Currently reading: Plug-in hybrid sales boosted by growing fleet demand
Company car fleets account for close to two thirds of PHEV sales; fleet total is 45% up on previous year

New data has revealed that UK company car fleets are the biggest drivers for growing demand in plug-in hybrid vehicles.

The data, which has been produced by Go Ultra Low, shows fleet demand for PHEVs in the first six months of 2016 was 45% up on the same period in 2015.

More than 15,000 PHEVs were added to fleets between January and July, accounting for 72% of overall demand, meaning just 28% of PHEV purchases are by private buyers.

The fleet increase has been helped by a new government initiative that encourages the uptake of low-emission vehicles in company fleets. Signing up to the Go Ultra Low campaign allows a business to receive a Go Ultra Low company status if 5% of its fleet is made up of electric vehicles by 2020.

Go Ultra Low revealed that 65 British companies have already signed up, with the organisations ranging from small businesses to 800-year-old universities.

Cambridge University said 9% of its company car fleet is electric, while British drinks company Britvic, which currently has 20 electric vehicles, has pledged to more than double its plug-in fleet to 50 by 2020.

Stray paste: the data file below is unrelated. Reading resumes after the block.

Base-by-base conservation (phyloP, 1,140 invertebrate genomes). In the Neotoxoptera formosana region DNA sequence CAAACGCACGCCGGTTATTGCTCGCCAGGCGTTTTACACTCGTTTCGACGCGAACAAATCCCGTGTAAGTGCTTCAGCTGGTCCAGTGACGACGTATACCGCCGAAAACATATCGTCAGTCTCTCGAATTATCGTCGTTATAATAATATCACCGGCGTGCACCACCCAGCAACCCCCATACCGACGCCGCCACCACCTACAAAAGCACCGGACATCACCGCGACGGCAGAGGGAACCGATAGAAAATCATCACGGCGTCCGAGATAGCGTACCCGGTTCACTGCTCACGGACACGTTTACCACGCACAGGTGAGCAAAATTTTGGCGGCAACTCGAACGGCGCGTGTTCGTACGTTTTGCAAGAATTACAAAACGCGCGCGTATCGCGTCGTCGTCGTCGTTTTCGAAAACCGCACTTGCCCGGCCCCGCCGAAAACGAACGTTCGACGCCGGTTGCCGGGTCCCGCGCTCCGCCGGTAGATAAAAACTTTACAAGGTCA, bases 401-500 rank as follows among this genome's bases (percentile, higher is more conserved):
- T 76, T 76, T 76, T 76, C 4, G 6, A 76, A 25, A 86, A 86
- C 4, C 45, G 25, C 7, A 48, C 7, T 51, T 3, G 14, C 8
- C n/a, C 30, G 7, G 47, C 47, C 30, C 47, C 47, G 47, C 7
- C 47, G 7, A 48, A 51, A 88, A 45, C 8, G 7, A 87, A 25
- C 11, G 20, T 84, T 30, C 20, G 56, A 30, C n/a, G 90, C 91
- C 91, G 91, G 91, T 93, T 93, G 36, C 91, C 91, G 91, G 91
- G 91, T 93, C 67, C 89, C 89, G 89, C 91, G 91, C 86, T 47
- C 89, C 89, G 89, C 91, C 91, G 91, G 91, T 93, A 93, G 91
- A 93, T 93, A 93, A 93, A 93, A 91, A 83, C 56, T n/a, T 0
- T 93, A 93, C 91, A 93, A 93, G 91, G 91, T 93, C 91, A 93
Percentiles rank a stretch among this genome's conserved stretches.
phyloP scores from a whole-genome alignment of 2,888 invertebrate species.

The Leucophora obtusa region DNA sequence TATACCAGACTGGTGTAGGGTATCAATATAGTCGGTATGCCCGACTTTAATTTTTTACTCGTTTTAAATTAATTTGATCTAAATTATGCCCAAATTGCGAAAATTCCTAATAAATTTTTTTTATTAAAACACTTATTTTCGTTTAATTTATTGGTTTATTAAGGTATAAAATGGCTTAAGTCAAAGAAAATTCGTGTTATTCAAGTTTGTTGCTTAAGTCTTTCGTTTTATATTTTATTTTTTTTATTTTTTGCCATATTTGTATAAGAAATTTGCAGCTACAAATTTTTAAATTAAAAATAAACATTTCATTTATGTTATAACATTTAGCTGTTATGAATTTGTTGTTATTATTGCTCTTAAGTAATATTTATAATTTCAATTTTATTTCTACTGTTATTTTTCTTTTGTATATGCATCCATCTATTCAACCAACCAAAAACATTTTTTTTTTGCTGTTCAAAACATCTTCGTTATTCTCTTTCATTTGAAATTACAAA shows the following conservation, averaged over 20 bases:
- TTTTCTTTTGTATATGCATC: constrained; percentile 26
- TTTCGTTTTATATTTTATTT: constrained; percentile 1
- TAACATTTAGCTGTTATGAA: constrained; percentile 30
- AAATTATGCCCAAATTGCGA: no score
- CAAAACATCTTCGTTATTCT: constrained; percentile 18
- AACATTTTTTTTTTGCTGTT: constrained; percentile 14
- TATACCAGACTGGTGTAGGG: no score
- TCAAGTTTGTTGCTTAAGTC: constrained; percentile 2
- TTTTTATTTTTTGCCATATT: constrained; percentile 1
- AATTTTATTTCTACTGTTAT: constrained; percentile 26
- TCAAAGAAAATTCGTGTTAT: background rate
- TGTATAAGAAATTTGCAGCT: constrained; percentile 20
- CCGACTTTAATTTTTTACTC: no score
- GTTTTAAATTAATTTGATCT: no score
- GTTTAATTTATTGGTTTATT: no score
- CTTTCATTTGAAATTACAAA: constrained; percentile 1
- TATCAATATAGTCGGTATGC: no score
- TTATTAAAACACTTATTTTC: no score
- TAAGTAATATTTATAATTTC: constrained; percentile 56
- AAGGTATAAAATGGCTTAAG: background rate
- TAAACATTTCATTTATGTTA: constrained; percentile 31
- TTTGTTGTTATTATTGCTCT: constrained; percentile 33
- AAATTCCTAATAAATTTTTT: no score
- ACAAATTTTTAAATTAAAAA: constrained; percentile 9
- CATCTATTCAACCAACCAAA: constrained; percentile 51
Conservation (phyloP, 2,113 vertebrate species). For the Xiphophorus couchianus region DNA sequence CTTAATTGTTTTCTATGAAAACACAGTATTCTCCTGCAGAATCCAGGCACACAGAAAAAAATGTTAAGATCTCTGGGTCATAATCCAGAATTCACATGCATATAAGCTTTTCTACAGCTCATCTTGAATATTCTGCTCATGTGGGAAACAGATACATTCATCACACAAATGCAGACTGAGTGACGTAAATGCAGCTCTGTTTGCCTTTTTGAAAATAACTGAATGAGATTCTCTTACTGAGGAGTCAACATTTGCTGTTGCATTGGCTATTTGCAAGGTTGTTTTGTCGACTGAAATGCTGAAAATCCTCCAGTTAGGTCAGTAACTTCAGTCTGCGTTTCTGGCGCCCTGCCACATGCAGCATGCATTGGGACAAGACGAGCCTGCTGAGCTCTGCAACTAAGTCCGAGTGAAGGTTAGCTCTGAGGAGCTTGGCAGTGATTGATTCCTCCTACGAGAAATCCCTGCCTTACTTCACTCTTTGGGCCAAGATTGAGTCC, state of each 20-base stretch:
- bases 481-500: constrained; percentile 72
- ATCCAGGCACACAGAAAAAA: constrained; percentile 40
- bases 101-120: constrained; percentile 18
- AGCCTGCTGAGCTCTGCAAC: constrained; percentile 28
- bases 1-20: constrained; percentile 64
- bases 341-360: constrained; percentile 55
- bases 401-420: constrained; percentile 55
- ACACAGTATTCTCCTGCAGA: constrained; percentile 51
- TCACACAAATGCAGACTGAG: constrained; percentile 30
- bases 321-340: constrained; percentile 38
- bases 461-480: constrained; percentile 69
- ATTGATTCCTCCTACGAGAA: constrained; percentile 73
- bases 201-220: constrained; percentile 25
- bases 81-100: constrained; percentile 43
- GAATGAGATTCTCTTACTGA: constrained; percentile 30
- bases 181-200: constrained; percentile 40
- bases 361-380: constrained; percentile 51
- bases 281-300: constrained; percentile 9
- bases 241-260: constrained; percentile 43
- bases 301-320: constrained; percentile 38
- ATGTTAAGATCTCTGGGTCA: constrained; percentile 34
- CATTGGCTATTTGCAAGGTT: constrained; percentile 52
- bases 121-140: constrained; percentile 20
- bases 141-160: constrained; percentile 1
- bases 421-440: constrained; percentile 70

Overall demand for electric vehicles has continued to grow in the face of government grant reductions. In the first quarter of 2016 alone a total of 10,496 electric cars were sold, and between January and July 

The AA has predicted that half a million cars on Britain's roads will be plug-in or fully electric by 2020.

Leading car makers, such as Jaguar Land Rover, Mercedes and Volkswagen, have all announced plans to grow their electric ranges in the coming years.

Read more:

Electric car registrations hit record high in UK

EV charging stations predicted to be more common than fuel pumps by 2020

All-electric Jaguar SUV spotted testing

Mercedes trademarks EQ for electric car range name

Volkswagen Passat GTE plug-in hybrid prices and specs announced

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Harry P 23 August 2016

Pop goes the theory not the diesel

The difference being, in Norway they are most likely choosing a hybrid for the Environmental benefits. Here in the UK 9 out of 10 are probably being acquired purely because of benefit of lower Bik tax liability. I asked an acquaintance how he was getting on with plugging in his Mercedes e350 which he has had for nearly 6 months. “I have only bothered to plug it in once” was the response!
The hybrid would appear to be a luxury for those with the company car allowance to justify the higher cost for a hybrid, but also do not have a guilty conscience for the high fuel consumption when not used as intended or compared to a diesel.
xxxx 22 August 2016

Norway, a fine example

An example of whats possible is Norway, >25% of all new sales are now EV's. There's no looking back now